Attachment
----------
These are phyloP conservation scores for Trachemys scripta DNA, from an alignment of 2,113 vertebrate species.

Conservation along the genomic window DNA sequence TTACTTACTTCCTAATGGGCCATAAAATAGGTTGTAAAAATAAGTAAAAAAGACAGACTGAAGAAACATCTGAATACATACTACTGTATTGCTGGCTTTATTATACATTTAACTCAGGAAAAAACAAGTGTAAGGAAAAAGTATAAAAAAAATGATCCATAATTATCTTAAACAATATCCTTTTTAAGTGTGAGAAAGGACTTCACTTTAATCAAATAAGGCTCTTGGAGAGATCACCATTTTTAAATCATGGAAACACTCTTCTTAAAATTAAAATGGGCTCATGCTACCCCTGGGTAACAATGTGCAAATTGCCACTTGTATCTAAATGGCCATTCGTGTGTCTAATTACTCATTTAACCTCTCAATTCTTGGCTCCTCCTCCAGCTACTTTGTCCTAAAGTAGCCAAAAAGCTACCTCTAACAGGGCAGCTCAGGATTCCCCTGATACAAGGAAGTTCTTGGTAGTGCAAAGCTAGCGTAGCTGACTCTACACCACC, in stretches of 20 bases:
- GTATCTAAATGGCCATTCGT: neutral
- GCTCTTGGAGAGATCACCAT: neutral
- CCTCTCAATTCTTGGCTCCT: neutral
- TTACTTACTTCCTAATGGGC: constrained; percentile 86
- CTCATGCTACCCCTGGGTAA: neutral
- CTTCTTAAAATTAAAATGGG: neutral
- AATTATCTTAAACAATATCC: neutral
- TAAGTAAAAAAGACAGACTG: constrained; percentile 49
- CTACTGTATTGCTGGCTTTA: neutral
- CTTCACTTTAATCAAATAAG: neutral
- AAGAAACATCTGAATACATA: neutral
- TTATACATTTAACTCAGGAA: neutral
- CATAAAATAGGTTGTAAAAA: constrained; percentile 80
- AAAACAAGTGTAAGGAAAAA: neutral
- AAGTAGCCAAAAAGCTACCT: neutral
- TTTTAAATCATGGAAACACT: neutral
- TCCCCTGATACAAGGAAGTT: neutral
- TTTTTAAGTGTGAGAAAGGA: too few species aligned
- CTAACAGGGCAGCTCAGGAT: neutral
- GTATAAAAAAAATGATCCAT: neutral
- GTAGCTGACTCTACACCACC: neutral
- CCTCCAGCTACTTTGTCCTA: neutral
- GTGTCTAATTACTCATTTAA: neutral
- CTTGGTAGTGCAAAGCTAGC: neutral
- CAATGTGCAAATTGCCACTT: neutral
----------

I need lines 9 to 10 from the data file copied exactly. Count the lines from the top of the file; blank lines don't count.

- AATTATCTTAAACAATATCC: neutral
- TAAGTAAAAAAGACAGACTG: constrained; percentile 49